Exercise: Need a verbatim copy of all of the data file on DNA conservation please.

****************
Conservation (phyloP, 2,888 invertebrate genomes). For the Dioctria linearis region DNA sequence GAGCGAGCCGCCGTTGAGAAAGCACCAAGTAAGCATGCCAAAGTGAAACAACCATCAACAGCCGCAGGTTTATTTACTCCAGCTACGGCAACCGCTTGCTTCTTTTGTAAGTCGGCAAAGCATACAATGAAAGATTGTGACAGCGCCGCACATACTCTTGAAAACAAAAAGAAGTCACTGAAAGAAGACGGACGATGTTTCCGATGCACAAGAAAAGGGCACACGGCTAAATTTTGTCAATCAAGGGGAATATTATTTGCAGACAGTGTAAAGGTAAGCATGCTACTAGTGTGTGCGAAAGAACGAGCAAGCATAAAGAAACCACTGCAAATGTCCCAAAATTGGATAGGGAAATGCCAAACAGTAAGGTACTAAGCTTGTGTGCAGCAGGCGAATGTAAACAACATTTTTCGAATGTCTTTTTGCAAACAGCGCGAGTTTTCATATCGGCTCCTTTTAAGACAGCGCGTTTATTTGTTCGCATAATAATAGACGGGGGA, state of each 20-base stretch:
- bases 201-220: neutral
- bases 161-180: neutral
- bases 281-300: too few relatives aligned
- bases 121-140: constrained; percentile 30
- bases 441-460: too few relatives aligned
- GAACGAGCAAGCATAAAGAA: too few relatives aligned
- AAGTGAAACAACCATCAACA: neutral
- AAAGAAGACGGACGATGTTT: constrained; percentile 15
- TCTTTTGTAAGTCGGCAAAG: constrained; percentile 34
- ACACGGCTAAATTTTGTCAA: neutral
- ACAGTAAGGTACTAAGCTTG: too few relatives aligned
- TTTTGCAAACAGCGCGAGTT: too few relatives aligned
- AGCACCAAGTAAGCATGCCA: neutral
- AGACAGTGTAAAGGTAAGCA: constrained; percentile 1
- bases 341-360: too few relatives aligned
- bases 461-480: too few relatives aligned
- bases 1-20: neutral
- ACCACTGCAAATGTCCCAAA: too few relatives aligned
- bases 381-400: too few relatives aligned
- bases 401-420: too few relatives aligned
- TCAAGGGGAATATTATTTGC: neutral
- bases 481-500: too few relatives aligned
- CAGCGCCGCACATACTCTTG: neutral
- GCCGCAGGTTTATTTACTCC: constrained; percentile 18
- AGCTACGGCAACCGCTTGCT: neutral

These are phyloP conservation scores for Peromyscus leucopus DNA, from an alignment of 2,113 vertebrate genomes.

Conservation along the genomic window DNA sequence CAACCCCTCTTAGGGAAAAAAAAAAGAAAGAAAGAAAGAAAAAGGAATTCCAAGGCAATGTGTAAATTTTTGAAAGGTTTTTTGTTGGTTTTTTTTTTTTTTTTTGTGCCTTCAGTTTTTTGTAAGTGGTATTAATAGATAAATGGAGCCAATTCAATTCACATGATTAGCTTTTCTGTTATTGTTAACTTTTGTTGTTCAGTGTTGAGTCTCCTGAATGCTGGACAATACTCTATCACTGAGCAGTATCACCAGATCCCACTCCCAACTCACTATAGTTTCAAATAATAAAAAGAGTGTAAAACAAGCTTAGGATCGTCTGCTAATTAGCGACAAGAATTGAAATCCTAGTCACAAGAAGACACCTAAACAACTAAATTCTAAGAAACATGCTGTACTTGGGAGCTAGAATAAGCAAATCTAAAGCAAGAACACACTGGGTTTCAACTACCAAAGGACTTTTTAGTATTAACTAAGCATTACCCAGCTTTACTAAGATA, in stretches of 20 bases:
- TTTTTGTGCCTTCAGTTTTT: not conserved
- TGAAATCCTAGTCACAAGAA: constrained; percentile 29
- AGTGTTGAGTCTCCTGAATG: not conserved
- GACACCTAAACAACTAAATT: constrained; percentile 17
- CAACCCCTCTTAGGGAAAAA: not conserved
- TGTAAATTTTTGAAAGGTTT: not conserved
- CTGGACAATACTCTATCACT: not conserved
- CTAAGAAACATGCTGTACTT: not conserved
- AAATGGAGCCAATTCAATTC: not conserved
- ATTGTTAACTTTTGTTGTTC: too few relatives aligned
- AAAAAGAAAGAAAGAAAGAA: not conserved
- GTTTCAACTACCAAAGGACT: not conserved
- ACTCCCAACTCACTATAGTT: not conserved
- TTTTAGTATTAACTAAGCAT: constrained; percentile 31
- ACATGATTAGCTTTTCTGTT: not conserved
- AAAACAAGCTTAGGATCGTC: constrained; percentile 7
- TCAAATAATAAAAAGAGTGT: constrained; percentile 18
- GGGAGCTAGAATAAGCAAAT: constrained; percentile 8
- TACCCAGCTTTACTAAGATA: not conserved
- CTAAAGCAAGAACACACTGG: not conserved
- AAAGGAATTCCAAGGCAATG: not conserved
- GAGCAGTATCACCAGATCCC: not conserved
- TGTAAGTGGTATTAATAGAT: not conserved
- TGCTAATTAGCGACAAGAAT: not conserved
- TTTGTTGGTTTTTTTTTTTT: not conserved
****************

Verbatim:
Conservation (phyloP, 2,888 invertebrate genomes). For the Dioctria linearis region DNA sequence GAGCGAGCCGCCGTTGAGAAAGCACCAAGTAAGCATGCCAAAGTGAAACAACCATCAACAGCCGCAGGTTTATTTACTCCAGCTACGGCAACCGCTTGCTTCTTTTGTAAGTCGGCAAAGCATACAATGAAAGATTGTGACAGCGCCGCACATACTCTTGAAAACAAAAAGAAGTCACTGAAAGAAGACGGACGATGTTTCCGATGCACAAGAAAAGGGCACACGGCTAAATTTTGTCAATCAAGGGGAATATTATTTGCAGACAGTGTAAAGGTAAGCATGCTACTAGTGTGTGCGAAAGAACGAGCAAGCATAAAGAAACCACTGCAAATGTCCCAAAATTGGATAGGGAAATGCCAAACAGTAAGGTACTAAGCTTGTGTGCAGCAGGCGAATGTAAACAACATTTTTCGAATGTCTTTTTGCAAACAGCGCGAGTTTTCATATCGGCTCCTTTTAAGACAGCGCGTTTATTTGTTCGCATAATAATAGACGGGGGA, state of each 20-base stretch:
- bases 201-220: neutral
- bases 161-180: neutral
- bases 281-300: too few relatives aligned
- bases 121-140: constrained; percentile 30
- bases 441-460: too few relatives aligned
- GAACGAGCAAGCATAAAGAA: too few relatives aligned
- AAGTGAAACAACCATCAACA: neutral
- AAAGAAGACGGACGATGTTT: constrained; percentile 15
- TCTTTTGTAAGTCGGCAAAG: constrained; percentile 34
- ACACGGCTAAATTTTGTCAA: neutral
- ACAGTAAGGTACTAAGCTTG: too few relatives aligned
- TTTTGCAAACAGCGCGAGTT: too few relatives aligned
- AGCACCAAGTAAGCATGCCA: neutral
- AGACAGTGTAAAGGTAAGCA: constrained; percentile 1
- bases 341-360: too few relatives aligned
- bases 461-480: too few relatives aligned
- bases 1-20: neutral
- ACCACTGCAAATGTCCCAAA: too few relatives aligned
- bases 381-400: too few relatives aligned
- bases 401-420: too few relatives aligned
- TCAAGGGGAATATTATTTGC: neutral
- bases 481-500: too few relatives aligned
- CAGCGCCGCACATACTCTTG: neutral
- GCCGCAGGTTTATTTACTCC: constrained; percentile 18
- AGCTACGGCAACCGCTTGCT: neutral

These are phyloP conservation scores for Peromyscus leucopus DNA, from an alignment of 2,113 vertebrate genomes.

Conservation along the genomic window DNA sequence CAACCCCTCTTAGGGAAAAAAAAAAGAAAGAAAGAAAGAAAAAGGAATTCCAAGGCAATGTGTAAATTTTTGAAAGGTTTTTTGTTGGTTTTTTTTTTTTTTTTTGTGCCTTCAGTTTTTTGTAAGTGGTATTAATAGATAAATGGAGCCAATTCAATTCACATGATTAGCTTTTCTGTTATTGTTAACTTTTGTTGTTCAGTGTTGAGTCTCCTGAATGCTGGACAATACTCTATCACTGAGCAGTATCACCAGATCCCACTCCCAACTCACTATAGTTTCAAATAATAAAAAGAGTGTAAAACAAGCTTAGGATCGTCTGCTAATTAGCGACAAGAATTGAAATCCTAGTCACAAGAAGACACCTAAACAACTAAATTCTAAGAAACATGCTGTACTTGGGAGCTAGAATAAGCAAATCTAAAGCAAGAACACACTGGGTTTCAACTACCAAAGGACTTTTTAGTATTAACTAAGCATTACCCAGCTTTACTAAGATA, in stretches of 20 bases:
- TTTTTGTGCCTTCAGTTTTT: not conserved
- TGAAATCCTAGTCACAAGAA: constrained; percentile 29
- AGTGTTGAGTCTCCTGAATG: not conserved
- GACACCTAAACAACTAAATT: constrained; percentile 17
- CAACCCCTCTTAGGGAAAAA: not conserved
- TGTAAATTTTTGAAAGGTTT: not conserved
- CTGGACAATACTCTATCACT: not conserved
- CTAAGAAACATGCTGTACTT: not conserved
- AAATGGAGCCAATTCAATTC: not conserved
- ATTGTTAACTTTTGTTGTTC: too few relatives aligned
- AAAAAGAAAGAAAGAAAGAA: not conserved
- GTTTCAACTACCAAAGGACT: not conserved
- ACTCCCAACTCACTATAGTT: not conserved
- TTTTAGTATTAACTAAGCAT: constrained; percentile 31
- ACATGATTAGCTTTTCTGTT: not conserved
- AAAACAAGCTTAGGATCGTC: constrained; percentile 7
- TCAAATAATAAAAAGAGTGT: constrained; percentile 18
- GGGAGCTAGAATAAGCAAAT: constrained; percentile 8
- TACCCAGCTTTACTAAGATA: not conserved
- CTAAAGCAAGAACACACTGG: not conserved
- AAAGGAATTCCAAGGCAATG: not conserved
- GAGCAGTATCACCAGATCCC: not conserved
- TGTAAGTGGTATTAATAGAT: not conserved
- TGCTAATTAGCGACAAGAAT: not conserved
- TTTGTTGGTTTTTTTTTTTT: not conserved